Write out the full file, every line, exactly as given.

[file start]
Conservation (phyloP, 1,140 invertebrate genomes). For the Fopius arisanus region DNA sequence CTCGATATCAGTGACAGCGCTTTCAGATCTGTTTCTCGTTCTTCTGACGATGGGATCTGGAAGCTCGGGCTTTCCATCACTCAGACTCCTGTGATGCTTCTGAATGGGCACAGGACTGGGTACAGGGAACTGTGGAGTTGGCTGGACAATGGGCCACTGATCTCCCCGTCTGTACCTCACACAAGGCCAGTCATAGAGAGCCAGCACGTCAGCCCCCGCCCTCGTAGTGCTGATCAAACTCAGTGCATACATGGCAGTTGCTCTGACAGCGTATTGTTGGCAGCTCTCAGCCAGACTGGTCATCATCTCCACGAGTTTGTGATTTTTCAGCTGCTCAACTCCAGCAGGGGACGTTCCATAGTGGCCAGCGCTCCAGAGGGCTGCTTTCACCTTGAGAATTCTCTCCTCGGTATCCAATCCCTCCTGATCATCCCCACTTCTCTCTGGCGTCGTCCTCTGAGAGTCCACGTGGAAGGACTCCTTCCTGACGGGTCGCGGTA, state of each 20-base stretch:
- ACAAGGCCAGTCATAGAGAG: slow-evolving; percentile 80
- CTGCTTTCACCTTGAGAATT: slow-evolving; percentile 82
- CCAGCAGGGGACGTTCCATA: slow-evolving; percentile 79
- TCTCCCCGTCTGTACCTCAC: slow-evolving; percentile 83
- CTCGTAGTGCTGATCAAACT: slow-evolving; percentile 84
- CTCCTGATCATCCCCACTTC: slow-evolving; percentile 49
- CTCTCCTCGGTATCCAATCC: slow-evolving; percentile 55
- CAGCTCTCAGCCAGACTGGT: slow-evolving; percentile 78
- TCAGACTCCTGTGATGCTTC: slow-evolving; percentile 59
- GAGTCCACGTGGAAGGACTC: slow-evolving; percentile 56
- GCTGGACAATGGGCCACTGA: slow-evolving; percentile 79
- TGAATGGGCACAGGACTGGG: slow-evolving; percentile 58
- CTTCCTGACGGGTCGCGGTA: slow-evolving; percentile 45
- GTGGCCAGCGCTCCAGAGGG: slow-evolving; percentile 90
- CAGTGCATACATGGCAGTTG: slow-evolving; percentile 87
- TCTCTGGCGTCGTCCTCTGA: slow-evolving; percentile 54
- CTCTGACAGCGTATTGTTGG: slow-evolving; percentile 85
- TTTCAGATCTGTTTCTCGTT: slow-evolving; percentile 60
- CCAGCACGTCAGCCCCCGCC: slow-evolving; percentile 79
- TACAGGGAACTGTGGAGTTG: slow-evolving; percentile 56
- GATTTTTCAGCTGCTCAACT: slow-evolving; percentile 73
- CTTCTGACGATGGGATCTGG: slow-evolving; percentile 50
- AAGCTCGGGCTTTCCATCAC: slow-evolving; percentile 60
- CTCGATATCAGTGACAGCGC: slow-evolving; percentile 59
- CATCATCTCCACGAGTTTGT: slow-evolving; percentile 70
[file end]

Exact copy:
Conservation (phyloP, 1,140 invertebrate genomes). For the Fopius arisanus region DNA sequence CTCGATATCAGTGACAGCGCTTTCAGATCTGTTTCTCGTTCTTCTGACGATGGGATCTGGAAGCTCGGGCTTTCCATCACTCAGACTCCTGTGATGCTTCTGAATGGGCACAGGACTGGGTACAGGGAACTGTGGAGTTGGCTGGACAATGGGCCACTGATCTCCCCGTCTGTACCTCACACAAGGCCAGTCATAGAGAGCCAGCACGTCAGCCCCCGCCCTCGTAGTGCTGATCAAACTCAGTGCATACATGGCAGTTGCTCTGACAGCGTATTGTTGGCAGCTCTCAGCCAGACTGGTCATCATCTCCACGAGTTTGTGATTTTTCAGCTGCTCAACTCCAGCAGGGGACGTTCCATAGTGGCCAGCGCTCCAGAGGGCTGCTTTCACCTTGAGAATTCTCTCCTCGGTATCCAATCCCTCCTGATCATCCCCACTTCTCTCTGGCGTCGTCCTCTGAGAGTCCACGTGGAAGGACTCCTTCCTGACGGGTCGCGGTA, state of each 20-base stretch:
- ACAAGGCCAGTCATAGAGAG: slow-evolving; percentile 80
- CTGCTTTCACCTTGAGAATT: slow-evolving; percentile 82
- CCAGCAGGGGACGTTCCATA: slow-evolving; percentile 79
- TCTCCCCGTCTGTACCTCAC: slow-evolving; percentile 83
- CTCGTAGTGCTGATCAAACT: slow-evolving; percentile 84
- CTCCTGATCATCCCCACTTC: slow-evolving; percentile 49
- CTCTCCTCGGTATCCAATCC: slow-evolving; percentile 55
- CAGCTCTCAGCCAGACTGGT: slow-evolving; percentile 78
- TCAGACTCCTGTGATGCTTC: slow-evolving; percentile 59
- GAGTCCACGTGGAAGGACTC: slow-evolving; percentile 56
- GCTGGACAATGGGCCACTGA: slow-evolving; percentile 79
- TGAATGGGCACAGGACTGGG: slow-evolving; percentile 58
- CTTCCTGACGGGTCGCGGTA: slow-evolving; percentile 45
- GTGGCCAGCGCTCCAGAGGG: slow-evolving; percentile 90
- CAGTGCATACATGGCAGTTG: slow-evolving; percentile 87
- TCTCTGGCGTCGTCCTCTGA: slow-evolving; percentile 54
- CTCTGACAGCGTATTGTTGG: slow-evolving; percentile 85
- TTTCAGATCTGTTTCTCGTT: slow-evolving; percentile 60
- CCAGCACGTCAGCCCCCGCC: slow-evolving; percentile 79
- TACAGGGAACTGTGGAGTTG: slow-evolving; percentile 56
- GATTTTTCAGCTGCTCAACT: slow-evolving; percentile 73
- CTTCTGACGATGGGATCTGG: slow-evolving; percentile 50
- AAGCTCGGGCTTTCCATCAC: slow-evolving; percentile 60
- CTCGATATCAGTGACAGCGC: slow-evolving; percentile 59
- CATCATCTCCACGAGTTTGT: slow-evolving; percentile 70